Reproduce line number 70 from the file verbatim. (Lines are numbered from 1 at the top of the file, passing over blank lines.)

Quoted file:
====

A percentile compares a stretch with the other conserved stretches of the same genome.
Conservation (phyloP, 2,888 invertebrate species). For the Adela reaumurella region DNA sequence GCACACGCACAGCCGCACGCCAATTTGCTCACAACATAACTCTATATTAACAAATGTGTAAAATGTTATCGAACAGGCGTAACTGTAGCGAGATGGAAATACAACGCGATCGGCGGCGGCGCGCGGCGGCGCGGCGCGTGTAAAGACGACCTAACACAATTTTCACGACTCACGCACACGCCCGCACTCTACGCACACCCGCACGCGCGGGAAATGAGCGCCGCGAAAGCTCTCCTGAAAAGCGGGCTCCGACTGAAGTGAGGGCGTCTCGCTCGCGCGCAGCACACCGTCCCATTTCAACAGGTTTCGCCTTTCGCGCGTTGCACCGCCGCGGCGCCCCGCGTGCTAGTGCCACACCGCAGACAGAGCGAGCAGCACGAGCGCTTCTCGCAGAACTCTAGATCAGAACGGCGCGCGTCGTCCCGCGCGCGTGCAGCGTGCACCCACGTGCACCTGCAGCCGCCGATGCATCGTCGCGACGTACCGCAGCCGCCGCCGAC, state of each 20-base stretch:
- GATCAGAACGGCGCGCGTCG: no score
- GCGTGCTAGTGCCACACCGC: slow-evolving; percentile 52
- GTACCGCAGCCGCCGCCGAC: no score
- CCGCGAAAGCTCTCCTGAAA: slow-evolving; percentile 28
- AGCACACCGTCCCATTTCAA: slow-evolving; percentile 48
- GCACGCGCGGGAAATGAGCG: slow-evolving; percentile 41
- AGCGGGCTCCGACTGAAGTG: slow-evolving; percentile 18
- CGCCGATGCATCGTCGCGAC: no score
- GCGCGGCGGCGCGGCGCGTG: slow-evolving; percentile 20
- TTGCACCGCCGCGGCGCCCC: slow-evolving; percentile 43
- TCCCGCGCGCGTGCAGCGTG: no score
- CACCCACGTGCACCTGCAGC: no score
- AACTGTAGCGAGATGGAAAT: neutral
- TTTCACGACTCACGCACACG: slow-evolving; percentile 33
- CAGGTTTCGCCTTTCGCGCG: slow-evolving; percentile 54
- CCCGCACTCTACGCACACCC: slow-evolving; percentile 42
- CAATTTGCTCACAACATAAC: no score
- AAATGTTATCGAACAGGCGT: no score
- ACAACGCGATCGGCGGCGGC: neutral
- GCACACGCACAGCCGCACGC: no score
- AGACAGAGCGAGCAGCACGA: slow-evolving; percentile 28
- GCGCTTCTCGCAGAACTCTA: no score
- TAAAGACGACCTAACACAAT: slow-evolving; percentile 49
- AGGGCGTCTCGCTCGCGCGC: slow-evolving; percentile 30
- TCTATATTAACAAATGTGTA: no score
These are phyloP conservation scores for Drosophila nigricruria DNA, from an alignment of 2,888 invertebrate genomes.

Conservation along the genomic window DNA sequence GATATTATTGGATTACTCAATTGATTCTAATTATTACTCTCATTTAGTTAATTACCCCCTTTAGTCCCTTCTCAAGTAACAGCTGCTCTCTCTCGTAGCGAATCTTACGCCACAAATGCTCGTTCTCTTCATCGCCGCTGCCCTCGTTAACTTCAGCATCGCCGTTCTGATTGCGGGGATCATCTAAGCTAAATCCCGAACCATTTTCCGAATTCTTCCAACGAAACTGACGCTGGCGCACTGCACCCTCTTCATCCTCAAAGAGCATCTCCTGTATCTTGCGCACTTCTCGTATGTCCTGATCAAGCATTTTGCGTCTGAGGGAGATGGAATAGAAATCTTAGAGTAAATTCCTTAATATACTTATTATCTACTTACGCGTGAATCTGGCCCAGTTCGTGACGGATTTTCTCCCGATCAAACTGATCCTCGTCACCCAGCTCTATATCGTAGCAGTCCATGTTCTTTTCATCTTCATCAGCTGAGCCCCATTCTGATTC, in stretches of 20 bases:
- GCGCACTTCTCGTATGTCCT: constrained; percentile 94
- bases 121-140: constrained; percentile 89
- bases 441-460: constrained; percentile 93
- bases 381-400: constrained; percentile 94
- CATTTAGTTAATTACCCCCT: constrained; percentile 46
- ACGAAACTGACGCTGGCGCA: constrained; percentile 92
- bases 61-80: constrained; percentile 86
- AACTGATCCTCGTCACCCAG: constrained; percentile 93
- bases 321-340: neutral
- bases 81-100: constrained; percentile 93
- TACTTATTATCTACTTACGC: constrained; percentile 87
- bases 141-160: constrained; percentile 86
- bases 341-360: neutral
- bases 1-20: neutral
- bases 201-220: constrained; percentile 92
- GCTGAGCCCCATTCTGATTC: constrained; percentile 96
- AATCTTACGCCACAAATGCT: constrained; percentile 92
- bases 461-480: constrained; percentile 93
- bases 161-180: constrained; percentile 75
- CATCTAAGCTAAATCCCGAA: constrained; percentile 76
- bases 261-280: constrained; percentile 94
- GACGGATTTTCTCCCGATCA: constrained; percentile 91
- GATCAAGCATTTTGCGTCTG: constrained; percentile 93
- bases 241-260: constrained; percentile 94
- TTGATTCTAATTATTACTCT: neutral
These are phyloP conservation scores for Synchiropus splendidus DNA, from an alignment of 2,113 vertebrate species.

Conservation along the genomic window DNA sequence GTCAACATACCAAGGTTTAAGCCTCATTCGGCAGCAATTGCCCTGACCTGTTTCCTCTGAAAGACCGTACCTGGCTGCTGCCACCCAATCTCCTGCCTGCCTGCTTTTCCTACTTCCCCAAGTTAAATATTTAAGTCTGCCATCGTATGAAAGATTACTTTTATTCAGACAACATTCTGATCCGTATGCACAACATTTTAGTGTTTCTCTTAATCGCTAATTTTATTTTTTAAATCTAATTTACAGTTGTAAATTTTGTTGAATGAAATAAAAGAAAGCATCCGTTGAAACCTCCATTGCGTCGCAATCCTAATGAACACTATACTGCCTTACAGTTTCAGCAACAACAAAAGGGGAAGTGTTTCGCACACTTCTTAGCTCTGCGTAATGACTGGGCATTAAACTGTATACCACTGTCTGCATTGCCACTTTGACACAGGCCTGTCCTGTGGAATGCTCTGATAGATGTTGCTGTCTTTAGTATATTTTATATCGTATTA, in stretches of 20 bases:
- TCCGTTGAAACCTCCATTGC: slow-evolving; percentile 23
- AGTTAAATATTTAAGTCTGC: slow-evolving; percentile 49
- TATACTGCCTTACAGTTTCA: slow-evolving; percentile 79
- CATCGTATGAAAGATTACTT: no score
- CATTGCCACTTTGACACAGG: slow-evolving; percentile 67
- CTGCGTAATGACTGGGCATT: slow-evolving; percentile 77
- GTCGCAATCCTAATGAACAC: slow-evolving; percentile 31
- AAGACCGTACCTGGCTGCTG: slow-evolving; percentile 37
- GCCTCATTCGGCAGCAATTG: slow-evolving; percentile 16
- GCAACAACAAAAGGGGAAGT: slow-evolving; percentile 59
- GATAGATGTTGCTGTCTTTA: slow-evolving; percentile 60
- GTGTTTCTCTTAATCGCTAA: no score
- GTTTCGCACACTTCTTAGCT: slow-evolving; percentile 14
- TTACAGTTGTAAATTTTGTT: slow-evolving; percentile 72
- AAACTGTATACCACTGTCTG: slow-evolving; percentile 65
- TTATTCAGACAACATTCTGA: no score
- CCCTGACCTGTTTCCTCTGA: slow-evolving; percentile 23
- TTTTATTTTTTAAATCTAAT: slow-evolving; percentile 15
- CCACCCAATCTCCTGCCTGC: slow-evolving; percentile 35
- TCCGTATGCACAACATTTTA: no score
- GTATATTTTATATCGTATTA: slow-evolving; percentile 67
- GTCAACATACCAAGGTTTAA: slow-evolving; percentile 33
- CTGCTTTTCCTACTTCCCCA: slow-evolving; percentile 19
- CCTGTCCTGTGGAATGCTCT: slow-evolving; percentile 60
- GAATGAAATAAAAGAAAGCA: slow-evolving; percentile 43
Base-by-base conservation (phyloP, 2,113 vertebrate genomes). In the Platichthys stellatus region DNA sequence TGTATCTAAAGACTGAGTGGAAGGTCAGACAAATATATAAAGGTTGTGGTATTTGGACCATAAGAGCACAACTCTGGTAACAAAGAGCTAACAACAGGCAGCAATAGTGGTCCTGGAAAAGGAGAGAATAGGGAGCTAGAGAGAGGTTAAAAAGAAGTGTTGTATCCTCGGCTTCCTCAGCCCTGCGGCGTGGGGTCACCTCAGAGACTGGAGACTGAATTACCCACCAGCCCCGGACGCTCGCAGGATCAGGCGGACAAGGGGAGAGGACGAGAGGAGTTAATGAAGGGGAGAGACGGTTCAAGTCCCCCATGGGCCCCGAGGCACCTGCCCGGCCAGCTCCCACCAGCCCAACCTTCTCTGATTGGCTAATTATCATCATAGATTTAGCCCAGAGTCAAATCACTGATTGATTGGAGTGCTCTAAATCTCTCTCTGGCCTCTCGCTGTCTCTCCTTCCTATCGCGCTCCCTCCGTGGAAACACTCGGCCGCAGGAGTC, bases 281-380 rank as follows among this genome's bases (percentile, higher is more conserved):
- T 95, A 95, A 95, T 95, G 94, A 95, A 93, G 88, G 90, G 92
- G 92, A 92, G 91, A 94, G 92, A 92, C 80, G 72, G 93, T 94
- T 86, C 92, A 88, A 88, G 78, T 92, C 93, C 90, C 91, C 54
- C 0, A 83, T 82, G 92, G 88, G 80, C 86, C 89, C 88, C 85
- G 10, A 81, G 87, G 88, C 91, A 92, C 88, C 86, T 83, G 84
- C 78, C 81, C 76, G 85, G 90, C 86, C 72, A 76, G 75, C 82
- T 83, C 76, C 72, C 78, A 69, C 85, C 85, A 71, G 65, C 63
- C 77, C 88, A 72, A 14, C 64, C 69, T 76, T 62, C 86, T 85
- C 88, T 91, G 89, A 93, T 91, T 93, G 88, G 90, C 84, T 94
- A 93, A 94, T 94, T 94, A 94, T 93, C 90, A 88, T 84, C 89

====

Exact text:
- TTACAGTTGTAAATTTTGTT: slow-evolving; percentile 72